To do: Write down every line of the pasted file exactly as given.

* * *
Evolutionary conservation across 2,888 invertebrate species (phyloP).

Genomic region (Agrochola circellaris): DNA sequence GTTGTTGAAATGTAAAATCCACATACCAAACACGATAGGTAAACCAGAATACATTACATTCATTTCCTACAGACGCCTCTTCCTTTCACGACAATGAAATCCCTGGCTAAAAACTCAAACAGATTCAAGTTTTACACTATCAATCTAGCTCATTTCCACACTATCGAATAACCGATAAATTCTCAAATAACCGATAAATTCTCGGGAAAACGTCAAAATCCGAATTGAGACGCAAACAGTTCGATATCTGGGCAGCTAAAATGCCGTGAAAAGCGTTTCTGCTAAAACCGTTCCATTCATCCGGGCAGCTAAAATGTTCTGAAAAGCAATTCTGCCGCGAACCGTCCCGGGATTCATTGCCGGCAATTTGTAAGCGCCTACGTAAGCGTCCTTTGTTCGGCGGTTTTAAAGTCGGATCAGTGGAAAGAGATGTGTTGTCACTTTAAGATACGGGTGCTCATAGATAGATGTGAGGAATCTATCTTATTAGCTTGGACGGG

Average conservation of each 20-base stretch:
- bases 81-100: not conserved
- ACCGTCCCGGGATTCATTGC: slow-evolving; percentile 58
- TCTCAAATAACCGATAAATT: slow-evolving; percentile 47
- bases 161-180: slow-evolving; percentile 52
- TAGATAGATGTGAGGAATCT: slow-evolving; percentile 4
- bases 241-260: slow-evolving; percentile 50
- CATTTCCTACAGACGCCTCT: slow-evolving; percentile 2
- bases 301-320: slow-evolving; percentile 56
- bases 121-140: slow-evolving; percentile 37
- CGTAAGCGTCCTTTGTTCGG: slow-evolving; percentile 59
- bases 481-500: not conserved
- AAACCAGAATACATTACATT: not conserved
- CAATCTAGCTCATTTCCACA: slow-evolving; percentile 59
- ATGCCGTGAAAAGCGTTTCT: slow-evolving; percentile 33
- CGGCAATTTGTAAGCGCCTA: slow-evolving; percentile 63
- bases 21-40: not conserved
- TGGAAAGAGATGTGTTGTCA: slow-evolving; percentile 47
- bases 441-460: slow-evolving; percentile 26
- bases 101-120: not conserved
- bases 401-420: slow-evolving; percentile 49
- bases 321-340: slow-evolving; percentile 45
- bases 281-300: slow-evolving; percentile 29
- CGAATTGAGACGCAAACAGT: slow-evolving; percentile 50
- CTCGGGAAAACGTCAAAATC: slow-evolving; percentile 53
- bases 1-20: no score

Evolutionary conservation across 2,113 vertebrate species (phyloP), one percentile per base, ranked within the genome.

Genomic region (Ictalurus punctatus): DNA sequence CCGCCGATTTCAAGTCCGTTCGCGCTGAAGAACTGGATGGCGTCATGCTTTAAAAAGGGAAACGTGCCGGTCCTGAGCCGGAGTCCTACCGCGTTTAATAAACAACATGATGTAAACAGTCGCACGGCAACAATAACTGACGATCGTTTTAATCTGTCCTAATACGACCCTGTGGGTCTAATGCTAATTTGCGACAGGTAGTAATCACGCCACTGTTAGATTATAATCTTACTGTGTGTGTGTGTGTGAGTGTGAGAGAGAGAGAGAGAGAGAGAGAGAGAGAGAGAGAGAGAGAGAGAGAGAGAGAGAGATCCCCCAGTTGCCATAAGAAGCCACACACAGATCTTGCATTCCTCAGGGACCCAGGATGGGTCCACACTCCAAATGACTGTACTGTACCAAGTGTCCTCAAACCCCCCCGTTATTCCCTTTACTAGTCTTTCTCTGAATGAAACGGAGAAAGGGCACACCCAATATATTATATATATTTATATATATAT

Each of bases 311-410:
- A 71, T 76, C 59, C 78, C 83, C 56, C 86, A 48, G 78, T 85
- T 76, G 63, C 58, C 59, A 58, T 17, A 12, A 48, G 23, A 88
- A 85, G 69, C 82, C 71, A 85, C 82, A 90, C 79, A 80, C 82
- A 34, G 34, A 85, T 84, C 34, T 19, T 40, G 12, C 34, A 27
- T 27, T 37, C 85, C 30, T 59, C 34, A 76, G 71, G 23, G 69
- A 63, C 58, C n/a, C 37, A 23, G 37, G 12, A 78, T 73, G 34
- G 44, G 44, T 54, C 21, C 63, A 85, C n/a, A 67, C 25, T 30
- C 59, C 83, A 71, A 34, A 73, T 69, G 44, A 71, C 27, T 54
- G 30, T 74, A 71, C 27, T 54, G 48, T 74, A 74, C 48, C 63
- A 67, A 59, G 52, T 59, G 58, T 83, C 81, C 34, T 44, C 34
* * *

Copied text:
Evolutionary conservation across 2,888 invertebrate species (phyloP).

Genomic region (Agrochola circellaris): DNA sequence GTTGTTGAAATGTAAAATCCACATACCAAACACGATAGGTAAACCAGAATACATTACATTCATTTCCTACAGACGCCTCTTCCTTTCACGACAATGAAATCCCTGGCTAAAAACTCAAACAGATTCAAGTTTTACACTATCAATCTAGCTCATTTCCACACTATCGAATAACCGATAAATTCTCAAATAACCGATAAATTCTCGGGAAAACGTCAAAATCCGAATTGAGACGCAAACAGTTCGATATCTGGGCAGCTAAAATGCCGTGAAAAGCGTTTCTGCTAAAACCGTTCCATTCATCCGGGCAGCTAAAATGTTCTGAAAAGCAATTCTGCCGCGAACCGTCCCGGGATTCATTGCCGGCAATTTGTAAGCGCCTACGTAAGCGTCCTTTGTTCGGCGGTTTTAAAGTCGGATCAGTGGAAAGAGATGTGTTGTCACTTTAAGATACGGGTGCTCATAGATAGATGTGAGGAATCTATCTTATTAGCTTGGACGGG

Average conservation of each 20-base stretch:
- bases 81-100: not conserved
- ACCGTCCCGGGATTCATTGC: slow-evolving; percentile 58
- TCTCAAATAACCGATAAATT: slow-evolving; percentile 47
- bases 161-180: slow-evolving; percentile 52
- TAGATAGATGTGAGGAATCT: slow-evolving; percentile 4
- bases 241-260: slow-evolving; percentile 50
- CATTTCCTACAGACGCCTCT: slow-evolving; percentile 2
- bases 301-320: slow-evolving; percentile 56
- bases 121-140: slow-evolving; percentile 37
- CGTAAGCGTCCTTTGTTCGG: slow-evolving; percentile 59
- bases 481-500: not conserved
- AAACCAGAATACATTACATT: not conserved
- CAATCTAGCTCATTTCCACA: slow-evolving; percentile 59
- ATGCCGTGAAAAGCGTTTCT: slow-evolving; percentile 33
- CGGCAATTTGTAAGCGCCTA: slow-evolving; percentile 63
- bases 21-40: not conserved
- TGGAAAGAGATGTGTTGTCA: slow-evolving; percentile 47
- bases 441-460: slow-evolving; percentile 26
- bases 101-120: not conserved
- bases 401-420: slow-evolving; percentile 49
- bases 321-340: slow-evolving; percentile 45
- bases 281-300: slow-evolving; percentile 29
- CGAATTGAGACGCAAACAGT: slow-evolving; percentile 50
- CTCGGGAAAACGTCAAAATC: slow-evolving; percentile 53
- bases 1-20: no score

Evolutionary conservation across 2,113 vertebrate species (phyloP), one percentile per base, ranked within the genome.

Genomic region (Ictalurus punctatus): DNA sequence CCGCCGATTTCAAGTCCGTTCGCGCTGAAGAACTGGATGGCGTCATGCTTTAAAAAGGGAAACGTGCCGGTCCTGAGCCGGAGTCCTACCGCGTTTAATAAACAACATGATGTAAACAGTCGCACGGCAACAATAACTGACGATCGTTTTAATCTGTCCTAATACGACCCTGTGGGTCTAATGCTAATTTGCGACAGGTAGTAATCACGCCACTGTTAGATTATAATCTTACTGTGTGTGTGTGTGTGAGTGTGAGAGAGAGAGAGAGAGAGAGAGAGAGAGAGAGAGAGAGAGAGAGAGAGAGAGAGAGATCCCCCAGTTGCCATAAGAAGCCACACACAGATCTTGCATTCCTCAGGGACCCAGGATGGGTCCACACTCCAAATGACTGTACTGTACCAAGTGTCCTCAAACCCCCCCGTTATTCCCTTTACTAGTCTTTCTCTGAATGAAACGGAGAAAGGGCACACCCAATATATTATATATATTTATATATATAT

Each of bases 311-410:
- A 71, T 76, C 59, C 78, C 83, C 56, C 86, A 48, G 78, T 85
- T 76, G 63, C 58, C 59, A 58, T 17, A 12, A 48, G 23, A 88
- A 85, G 69, C 82, C 71, A 85, C 82, A 90, C 79, A 80, C 82
- A 34, G 34, A 85, T 84, C 34, T 19, T 40, G 12, C 34, A 27
- T 27, T 37, C 85, C 30, T 59, C 34, A 76, G 71, G 23, G 69
- A 63, C 58, C n/a, C 37, A 23, G 37, G 12, A 78, T 73, G 34
- G 44, G 44, T 54, C 21, C 63, A 85, C n/a, A 67, C 25, T 30
- C 59, C 83, A 71, A 34, A 73, T 69, G 44, A 71, C 27, T 54
- G 30, T 74, A 71, C 27, T 54, G 48, T 74, A 74, C 48, C 63
- A 67, A 59, G 52, T 59, G 58, T 83, C 81, C 34, T 44, C 34